Unitary patents and the Unified Patent Court—historical background and development
Produced in partnership with Alan Johnson of Bristows LLP
Unitary patents and the Unified Patent Court—historical background and development

The following IP guidance note Produced in partnership with Alan Johnson of Bristows LLP provides comprehensive and up to date legal information covering:

  • Unitary patents and the Unified Patent Court—historical background and development
  • Historical background and concepts
  • The unitary patent and Unified Patent Court—structure and timings
  • Detail on the Unitary Patent
  • Detail on the UPC
  • Conclusion

STOP PRESS: the UK Government has verbally confirmed that it will not be seeking involvement in the unitary patent/UPC system. This Practice Note is being updated. For more information, see: LNB News 28/02/2020 57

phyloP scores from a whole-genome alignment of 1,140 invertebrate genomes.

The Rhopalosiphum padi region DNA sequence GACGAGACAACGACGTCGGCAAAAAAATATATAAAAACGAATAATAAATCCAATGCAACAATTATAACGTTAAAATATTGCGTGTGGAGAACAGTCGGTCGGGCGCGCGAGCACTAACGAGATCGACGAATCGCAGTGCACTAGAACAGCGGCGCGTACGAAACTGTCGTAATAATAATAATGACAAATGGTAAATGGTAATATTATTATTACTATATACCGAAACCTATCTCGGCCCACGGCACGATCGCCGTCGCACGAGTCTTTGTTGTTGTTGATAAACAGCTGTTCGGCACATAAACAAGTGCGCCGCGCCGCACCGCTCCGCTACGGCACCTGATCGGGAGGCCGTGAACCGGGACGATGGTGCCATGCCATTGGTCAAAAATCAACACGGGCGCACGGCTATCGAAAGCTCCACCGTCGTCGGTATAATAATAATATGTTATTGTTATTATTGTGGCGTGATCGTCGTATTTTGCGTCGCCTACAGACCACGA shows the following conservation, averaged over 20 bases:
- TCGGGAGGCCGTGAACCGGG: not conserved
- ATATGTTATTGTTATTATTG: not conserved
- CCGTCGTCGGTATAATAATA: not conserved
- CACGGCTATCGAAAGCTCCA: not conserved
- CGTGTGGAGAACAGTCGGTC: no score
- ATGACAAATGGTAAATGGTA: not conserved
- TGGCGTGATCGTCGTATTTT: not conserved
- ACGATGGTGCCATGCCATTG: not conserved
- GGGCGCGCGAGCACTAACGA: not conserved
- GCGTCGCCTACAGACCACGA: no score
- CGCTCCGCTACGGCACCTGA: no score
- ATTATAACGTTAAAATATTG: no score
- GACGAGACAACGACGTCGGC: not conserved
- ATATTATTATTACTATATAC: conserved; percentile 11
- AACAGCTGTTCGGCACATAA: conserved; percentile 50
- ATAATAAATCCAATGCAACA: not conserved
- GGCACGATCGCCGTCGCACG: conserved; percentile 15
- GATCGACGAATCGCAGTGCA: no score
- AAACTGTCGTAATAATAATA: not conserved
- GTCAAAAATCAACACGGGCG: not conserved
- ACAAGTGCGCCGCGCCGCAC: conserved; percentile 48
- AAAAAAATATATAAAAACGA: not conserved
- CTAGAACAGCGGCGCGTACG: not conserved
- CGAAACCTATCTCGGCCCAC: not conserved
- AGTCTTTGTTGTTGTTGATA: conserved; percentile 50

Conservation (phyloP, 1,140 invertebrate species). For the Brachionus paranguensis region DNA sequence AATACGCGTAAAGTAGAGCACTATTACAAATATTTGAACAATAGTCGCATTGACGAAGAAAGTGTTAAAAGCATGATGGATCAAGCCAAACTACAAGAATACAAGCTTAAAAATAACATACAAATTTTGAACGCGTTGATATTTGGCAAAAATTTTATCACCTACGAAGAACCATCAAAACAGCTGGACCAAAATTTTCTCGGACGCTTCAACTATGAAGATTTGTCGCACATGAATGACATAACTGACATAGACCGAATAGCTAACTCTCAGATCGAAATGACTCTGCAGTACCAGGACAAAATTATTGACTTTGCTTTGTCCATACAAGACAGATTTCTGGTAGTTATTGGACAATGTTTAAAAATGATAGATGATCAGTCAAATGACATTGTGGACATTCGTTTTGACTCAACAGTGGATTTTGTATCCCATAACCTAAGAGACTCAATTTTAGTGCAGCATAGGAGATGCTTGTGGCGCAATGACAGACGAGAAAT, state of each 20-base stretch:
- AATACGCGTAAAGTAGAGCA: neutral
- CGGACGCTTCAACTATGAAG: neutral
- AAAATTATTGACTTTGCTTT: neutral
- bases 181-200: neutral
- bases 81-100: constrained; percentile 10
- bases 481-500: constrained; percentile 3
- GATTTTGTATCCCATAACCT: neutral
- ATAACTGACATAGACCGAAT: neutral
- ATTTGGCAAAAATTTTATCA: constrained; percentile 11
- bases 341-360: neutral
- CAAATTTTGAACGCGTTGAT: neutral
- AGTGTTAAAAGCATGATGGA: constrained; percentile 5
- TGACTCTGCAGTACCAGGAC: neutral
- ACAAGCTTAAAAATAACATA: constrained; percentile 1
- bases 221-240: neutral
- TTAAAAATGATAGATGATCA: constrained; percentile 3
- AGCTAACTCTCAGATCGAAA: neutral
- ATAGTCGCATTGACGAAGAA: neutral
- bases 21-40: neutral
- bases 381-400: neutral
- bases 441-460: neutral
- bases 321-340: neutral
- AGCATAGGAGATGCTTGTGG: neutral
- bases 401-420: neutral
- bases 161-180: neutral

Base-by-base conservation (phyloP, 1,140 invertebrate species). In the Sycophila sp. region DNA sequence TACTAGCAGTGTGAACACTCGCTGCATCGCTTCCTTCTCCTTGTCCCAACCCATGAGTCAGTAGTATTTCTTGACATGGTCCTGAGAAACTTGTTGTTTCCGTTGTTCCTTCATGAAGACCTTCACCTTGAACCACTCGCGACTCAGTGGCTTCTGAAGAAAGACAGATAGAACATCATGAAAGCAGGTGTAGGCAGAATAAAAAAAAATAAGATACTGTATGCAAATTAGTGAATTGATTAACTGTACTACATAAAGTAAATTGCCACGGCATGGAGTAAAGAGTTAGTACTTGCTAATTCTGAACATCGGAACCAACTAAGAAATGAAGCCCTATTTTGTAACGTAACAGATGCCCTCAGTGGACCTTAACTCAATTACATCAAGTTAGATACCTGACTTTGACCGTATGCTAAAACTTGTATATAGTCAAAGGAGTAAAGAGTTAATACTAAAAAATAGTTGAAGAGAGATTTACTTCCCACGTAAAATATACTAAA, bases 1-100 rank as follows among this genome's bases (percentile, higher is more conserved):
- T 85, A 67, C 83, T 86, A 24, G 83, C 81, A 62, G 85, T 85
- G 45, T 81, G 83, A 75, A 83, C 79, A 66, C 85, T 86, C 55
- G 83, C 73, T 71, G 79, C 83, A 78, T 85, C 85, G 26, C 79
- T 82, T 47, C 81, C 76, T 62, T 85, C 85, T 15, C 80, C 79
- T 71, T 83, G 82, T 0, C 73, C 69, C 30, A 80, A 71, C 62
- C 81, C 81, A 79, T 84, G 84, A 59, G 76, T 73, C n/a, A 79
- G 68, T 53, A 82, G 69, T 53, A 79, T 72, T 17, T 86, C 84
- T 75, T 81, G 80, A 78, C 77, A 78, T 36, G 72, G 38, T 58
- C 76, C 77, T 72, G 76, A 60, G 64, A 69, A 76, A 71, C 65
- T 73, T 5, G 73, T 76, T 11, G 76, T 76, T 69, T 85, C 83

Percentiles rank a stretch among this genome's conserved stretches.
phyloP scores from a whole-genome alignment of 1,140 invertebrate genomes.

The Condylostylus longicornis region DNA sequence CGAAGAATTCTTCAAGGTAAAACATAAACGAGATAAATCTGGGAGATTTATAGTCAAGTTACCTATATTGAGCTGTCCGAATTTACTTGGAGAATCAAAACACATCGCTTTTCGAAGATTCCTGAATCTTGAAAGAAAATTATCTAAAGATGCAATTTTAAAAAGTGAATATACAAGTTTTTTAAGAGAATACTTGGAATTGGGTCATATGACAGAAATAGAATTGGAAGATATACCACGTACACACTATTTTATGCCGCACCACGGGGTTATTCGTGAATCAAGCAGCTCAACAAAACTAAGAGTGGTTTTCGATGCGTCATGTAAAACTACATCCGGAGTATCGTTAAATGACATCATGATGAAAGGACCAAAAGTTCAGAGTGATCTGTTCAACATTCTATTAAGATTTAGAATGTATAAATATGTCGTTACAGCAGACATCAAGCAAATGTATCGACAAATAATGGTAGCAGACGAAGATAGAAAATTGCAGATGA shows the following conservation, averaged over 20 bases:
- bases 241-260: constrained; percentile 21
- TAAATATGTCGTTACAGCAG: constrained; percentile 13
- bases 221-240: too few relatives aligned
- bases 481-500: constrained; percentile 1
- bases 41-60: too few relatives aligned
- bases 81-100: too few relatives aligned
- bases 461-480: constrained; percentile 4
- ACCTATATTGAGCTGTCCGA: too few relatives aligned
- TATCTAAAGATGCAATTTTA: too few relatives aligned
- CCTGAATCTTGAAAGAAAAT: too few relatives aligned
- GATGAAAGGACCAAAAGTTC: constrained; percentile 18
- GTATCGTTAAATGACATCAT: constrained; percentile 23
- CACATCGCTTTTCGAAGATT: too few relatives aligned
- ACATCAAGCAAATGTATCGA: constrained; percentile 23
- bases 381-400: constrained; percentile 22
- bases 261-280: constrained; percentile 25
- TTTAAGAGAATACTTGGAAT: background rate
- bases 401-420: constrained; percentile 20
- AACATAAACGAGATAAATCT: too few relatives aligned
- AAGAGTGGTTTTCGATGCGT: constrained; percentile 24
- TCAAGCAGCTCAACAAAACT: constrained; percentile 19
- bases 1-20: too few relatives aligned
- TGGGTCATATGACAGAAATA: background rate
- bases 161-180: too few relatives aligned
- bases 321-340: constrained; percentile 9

Historical background and concepts

As far back as the 1950s, the six founding members of what is now the EU sought to introduce a patent covering the totality of their territories. Better known as a Community patent, and now as a unitary patent (UP), this goal has proved difficult to reach, but two EU regulations were adopted in December 2012 and a non-EU Treaty was signed in February 2013 to establish a Unified Patent Court (UPC) for litigating these unitary (and importantly) both future and existing European patents and their supplementary protection certificates (SPCs). The intervening years, however, have added a significant layer of complexity to the patent regime in Europe, as has, of course, the result of the referendum on the UK’s membership of the EU, and a complete understanding of the new regime and its potential value and effect requires a recap of the major events.

The European Patent Convention and European Patent Office

In 1973, the European Patent Convention (EPC) was adopted and it subsequently expanded to include not only all present EU Member States, but also ten other states. These 38 countries,